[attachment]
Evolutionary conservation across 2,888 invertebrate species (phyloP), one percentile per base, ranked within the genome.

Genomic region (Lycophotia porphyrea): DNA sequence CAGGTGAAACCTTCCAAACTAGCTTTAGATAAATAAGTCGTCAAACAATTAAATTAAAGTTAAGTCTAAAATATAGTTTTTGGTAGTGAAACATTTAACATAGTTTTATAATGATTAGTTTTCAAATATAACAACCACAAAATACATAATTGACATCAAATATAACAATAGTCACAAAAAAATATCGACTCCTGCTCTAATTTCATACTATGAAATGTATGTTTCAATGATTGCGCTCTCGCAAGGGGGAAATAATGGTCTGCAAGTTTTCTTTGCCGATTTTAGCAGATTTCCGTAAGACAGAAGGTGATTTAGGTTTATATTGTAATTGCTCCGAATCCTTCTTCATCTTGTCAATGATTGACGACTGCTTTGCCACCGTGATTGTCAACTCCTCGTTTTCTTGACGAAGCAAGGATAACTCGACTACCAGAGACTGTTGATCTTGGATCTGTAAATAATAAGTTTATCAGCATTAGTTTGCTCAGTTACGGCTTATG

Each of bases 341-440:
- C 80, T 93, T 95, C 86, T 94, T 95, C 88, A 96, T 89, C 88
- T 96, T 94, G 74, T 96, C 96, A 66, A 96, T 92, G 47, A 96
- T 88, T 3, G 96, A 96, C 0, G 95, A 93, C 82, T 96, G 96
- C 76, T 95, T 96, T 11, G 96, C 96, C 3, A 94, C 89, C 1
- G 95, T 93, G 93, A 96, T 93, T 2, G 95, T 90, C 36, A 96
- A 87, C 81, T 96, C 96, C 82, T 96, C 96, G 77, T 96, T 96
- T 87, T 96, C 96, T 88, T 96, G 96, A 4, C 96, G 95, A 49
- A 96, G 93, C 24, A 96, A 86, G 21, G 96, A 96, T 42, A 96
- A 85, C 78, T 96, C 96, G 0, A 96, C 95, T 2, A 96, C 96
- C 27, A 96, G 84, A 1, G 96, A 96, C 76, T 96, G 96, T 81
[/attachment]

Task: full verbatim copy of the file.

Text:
Evolutionary conservation across 2,888 invertebrate species (phyloP), one percentile per base, ranked within the genome.

Genomic region (Lycophotia porphyrea): DNA sequence CAGGTGAAACCTTCCAAACTAGCTTTAGATAAATAAGTCGTCAAACAATTAAATTAAAGTTAAGTCTAAAATATAGTTTTTGGTAGTGAAACATTTAACATAGTTTTATAATGATTAGTTTTCAAATATAACAACCACAAAATACATAATTGACATCAAATATAACAATAGTCACAAAAAAATATCGACTCCTGCTCTAATTTCATACTATGAAATGTATGTTTCAATGATTGCGCTCTCGCAAGGGGGAAATAATGGTCTGCAAGTTTTCTTTGCCGATTTTAGCAGATTTCCGTAAGACAGAAGGTGATTTAGGTTTATATTGTAATTGCTCCGAATCCTTCTTCATCTTGTCAATGATTGACGACTGCTTTGCCACCGTGATTGTCAACTCCTCGTTTTCTTGACGAAGCAAGGATAACTCGACTACCAGAGACTGTTGATCTTGGATCTGTAAATAATAAGTTTATCAGCATTAGTTTGCTCAGTTACGGCTTATG

Each of bases 341-440:
- C 80, T 93, T 95, C 86, T 94, T 95, C 88, A 96, T 89, C 88
- T 96, T 94, G 74, T 96, C 96, A 66, A 96, T 92, G 47, A 96
- T 88, T 3, G 96, A 96, C 0, G 95, A 93, C 82, T 96, G 96
- C 76, T 95, T 96, T 11, G 96, C 96, C 3, A 94, C 89, C 1
- G 95, T 93, G 93, A 96, T 93, T 2, G 95, T 90, C 36, A 96
- A 87, C 81, T 96, C 96, C 82, T 96, C 96, G 77, T 96, T 96
- T 87, T 96, C 96, T 88, T 96, G 96, A 4, C 96, G 95, A 49
- A 96, G 93, C 24, A 96, A 86, G 21, G 96, A 96, T 42, A 96
- A 85, C 78, T 96, C 96, G 0, A 96, C 95, T 2, A 96, C 96
- C 27, A 96, G 84, A 1, G 96, A 96, C 76, T 96, G 96, T 81